Grape marc, the by-product of pressing grapes, can be dealt with easily in small quantities. With large acreages, Marlborough wineries are increasingly finding disposal of this substance problematic. Strict Council rules about disposal and storage further complicate the issue. Utilising grape marc as a soil conditioner is an option, but without additional material this substance can damage soil, vine and grape health. In this article, Simon Kemp, Wholesale Landscapes’ Horticultural Specialist, provides advice on optimising the use of grape marc in vineyards.
Studies show the use of raw grape marc as fertiliser on soils can cause an increase in nitrogen leaching and oxygen depletion due to its chemical makeup. Grape marc that has not been composted is high in potassium, which can negatively affect vine health and grape quality resulting in microbial spoilage, premature aging and poor colour in wine. It is important, also, to neutralise pH and optimise the carbon to nitrogen ratio, thereby facilitating nutrient availability. Kemp says Marlborough’s sauvignon blanc produces particularly acidic grape marc which needs to be moderated by the inclusion of a carbon additive.
Should you choose to take a sustainable approach to waste management in your vineyard and utilise grape marc by applying it to your soil, what should you add to optimise its value and keep your soil and vines healthy? Kemp advises that Wholesale Landscapes’ trials over the last three years have shown great results from the addition of Grape Marc Mix.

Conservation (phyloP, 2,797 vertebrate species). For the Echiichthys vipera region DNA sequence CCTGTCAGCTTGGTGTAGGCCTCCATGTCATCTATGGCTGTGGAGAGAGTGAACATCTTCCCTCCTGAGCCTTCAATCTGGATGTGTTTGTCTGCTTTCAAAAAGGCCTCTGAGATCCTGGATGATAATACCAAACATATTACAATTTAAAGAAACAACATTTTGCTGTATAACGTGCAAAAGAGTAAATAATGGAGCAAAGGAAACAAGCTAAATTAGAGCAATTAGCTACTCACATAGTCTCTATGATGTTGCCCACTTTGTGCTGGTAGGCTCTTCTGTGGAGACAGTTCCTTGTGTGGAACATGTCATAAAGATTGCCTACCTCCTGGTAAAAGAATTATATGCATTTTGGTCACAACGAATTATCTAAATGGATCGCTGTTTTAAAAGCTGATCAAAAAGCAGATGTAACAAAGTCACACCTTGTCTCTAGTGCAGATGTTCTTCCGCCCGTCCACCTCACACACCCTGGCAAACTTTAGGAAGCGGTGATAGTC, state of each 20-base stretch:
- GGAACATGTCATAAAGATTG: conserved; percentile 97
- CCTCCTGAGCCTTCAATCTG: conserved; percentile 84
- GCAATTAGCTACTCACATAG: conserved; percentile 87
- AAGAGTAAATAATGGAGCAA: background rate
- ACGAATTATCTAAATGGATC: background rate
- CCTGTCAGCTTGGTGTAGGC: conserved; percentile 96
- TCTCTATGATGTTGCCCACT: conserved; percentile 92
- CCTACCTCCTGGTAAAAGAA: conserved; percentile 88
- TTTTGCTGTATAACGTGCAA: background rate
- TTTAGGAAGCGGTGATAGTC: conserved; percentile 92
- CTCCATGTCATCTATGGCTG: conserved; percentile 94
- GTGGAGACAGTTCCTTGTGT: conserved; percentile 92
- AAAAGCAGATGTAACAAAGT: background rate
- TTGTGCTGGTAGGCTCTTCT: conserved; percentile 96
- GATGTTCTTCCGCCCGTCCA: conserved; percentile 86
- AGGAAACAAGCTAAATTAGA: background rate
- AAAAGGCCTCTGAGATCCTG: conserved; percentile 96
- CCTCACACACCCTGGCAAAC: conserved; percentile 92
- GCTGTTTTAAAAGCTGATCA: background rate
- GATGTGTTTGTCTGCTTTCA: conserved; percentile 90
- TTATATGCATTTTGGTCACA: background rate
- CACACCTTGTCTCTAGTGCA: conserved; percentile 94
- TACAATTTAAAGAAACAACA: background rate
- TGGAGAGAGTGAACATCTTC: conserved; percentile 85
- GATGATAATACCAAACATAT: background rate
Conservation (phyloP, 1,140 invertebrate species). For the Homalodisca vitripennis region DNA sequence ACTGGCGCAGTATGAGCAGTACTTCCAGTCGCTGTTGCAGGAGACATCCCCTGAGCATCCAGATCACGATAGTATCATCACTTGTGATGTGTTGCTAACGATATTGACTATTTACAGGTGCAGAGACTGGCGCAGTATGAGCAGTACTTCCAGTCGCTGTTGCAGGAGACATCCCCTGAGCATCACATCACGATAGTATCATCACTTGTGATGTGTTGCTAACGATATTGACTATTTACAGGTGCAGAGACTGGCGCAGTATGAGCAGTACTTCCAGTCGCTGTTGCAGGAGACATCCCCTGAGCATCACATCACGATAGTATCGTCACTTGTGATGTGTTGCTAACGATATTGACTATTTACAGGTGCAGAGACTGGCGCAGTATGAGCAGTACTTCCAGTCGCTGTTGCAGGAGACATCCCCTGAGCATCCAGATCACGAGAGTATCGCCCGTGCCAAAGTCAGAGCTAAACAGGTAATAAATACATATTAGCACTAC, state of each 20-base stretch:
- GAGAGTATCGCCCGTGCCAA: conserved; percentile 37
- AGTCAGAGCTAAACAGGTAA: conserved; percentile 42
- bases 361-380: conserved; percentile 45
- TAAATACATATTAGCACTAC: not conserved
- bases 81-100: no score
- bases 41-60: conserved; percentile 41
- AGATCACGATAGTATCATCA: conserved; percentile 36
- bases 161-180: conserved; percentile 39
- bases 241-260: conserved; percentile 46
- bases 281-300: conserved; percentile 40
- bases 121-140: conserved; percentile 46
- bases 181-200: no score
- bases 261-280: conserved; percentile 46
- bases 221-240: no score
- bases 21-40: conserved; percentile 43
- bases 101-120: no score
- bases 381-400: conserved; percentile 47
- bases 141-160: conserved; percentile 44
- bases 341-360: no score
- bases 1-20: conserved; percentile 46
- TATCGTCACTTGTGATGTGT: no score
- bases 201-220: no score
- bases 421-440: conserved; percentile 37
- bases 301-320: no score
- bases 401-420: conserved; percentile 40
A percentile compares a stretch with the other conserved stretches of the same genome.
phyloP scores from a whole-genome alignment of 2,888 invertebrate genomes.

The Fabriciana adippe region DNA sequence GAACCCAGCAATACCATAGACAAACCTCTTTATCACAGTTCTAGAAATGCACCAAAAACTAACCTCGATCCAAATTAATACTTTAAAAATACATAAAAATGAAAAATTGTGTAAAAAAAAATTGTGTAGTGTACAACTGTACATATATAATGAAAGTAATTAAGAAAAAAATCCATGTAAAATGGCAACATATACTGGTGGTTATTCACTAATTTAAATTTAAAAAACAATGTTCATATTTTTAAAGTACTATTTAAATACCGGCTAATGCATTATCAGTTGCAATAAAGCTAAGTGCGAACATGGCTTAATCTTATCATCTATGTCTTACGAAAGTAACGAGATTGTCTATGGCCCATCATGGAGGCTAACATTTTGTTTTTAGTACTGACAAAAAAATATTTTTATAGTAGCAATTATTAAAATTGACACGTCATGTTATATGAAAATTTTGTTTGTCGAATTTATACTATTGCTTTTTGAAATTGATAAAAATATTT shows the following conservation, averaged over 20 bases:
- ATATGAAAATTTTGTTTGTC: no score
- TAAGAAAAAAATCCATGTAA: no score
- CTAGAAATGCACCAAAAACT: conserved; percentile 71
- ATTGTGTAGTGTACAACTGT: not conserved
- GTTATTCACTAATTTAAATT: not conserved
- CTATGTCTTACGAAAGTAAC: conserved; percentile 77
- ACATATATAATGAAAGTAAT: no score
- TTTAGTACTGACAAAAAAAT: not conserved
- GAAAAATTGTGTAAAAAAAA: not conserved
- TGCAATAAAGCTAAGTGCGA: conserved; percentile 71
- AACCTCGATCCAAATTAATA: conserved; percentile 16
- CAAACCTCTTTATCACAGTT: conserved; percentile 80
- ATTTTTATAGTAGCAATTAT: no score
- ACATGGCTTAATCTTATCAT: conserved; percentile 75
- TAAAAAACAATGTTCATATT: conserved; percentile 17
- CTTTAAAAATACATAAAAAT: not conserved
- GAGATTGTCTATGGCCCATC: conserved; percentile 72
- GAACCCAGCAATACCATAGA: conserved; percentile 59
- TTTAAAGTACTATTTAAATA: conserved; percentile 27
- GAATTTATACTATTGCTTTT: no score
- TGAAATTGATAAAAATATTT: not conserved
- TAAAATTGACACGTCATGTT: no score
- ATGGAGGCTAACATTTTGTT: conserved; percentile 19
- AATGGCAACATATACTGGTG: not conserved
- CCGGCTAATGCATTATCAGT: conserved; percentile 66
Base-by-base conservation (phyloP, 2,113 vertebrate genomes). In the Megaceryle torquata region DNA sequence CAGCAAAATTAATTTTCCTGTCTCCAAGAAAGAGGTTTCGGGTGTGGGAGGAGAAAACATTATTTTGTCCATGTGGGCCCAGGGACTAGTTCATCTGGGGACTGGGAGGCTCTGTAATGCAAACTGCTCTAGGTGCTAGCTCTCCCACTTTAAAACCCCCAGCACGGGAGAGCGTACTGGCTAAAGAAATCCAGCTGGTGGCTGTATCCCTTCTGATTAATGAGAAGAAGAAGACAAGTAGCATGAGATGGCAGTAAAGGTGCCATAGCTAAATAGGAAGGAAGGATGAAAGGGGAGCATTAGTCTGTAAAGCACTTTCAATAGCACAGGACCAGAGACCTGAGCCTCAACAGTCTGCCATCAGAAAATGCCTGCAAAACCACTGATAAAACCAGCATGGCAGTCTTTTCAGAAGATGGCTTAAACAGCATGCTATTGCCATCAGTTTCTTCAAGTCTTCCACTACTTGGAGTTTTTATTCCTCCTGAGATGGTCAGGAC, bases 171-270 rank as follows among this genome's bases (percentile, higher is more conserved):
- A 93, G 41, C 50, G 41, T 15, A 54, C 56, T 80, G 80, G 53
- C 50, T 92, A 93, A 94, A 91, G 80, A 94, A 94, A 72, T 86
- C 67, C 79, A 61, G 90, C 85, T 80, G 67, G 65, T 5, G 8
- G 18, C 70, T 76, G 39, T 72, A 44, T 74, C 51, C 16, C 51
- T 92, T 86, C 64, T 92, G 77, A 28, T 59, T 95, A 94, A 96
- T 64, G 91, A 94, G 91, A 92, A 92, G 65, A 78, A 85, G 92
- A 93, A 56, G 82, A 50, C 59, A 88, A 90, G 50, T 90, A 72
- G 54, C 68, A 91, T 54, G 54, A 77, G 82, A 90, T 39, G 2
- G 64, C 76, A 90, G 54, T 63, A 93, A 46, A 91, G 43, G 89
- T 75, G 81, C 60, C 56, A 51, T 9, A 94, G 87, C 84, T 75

GRAPE MARC MIX
Wholesale Landscapes’ sampling, undertaken seven months after the Grape Marc Mix was applied, when analysed, showed moderation of the acidity and trace elements in the grape marc. The increased carbon content from the added bark balanced excess nitrogen and provided energy for microbial activity, promoting further break-down. The overall outcome was the production of a highly-effective soil conditioner.
According to Marlborough District Council records, in 2018, an estimated 46,000 tonnes of grape marc was produced by Marlborough wineries, (up from an estimated 45,400 tonnes in 2017). If not stored correctly nitrate, sodium and chloride can leach out of grape marc into surface or groundwater, causing pollution and foul odours. It can also attract fungal growth, flies and pests.
Council records note that grape marc is an industry issue which requires careful management to ensure that there are no adverse environmental effects. Council has been monitoring the land application of winery wastewater annually since 1999 and, in 2016, first prosecuted five vineyard owners over the discharge of grape marc or leachate into water or onto land.
Please refer to local council regulations, which contain specific rules to inform your grape marc storage and use. For example, composting of grape marc requires dedicated compost pads to be built for environmental protection.
Whilst overall an improved management and awareness of grape marc storage was noted by Council in the 2018 vintage year, 37 % of wineries were rated non-compliant during on-site wastewater and grape marc inspections. These inspections found that grape marc is variously stored in a ‘compost-type’ facility on site at the winery, spread immediately under vines or in pastoral lots or it is sent to other rural locations. The disposal of grape marc can be costly, so why not turn it into a useful resource?
Whilst no substitute for applying compost, the beneficial utilisation of this vineyard waste stream, provided it is mixed with Grape Marc Mix, can prove a resourceful, sustainable and environmentally-conscious vineyard management technique. Furthermore, Grape Marc Mix is 100% organic-compliant.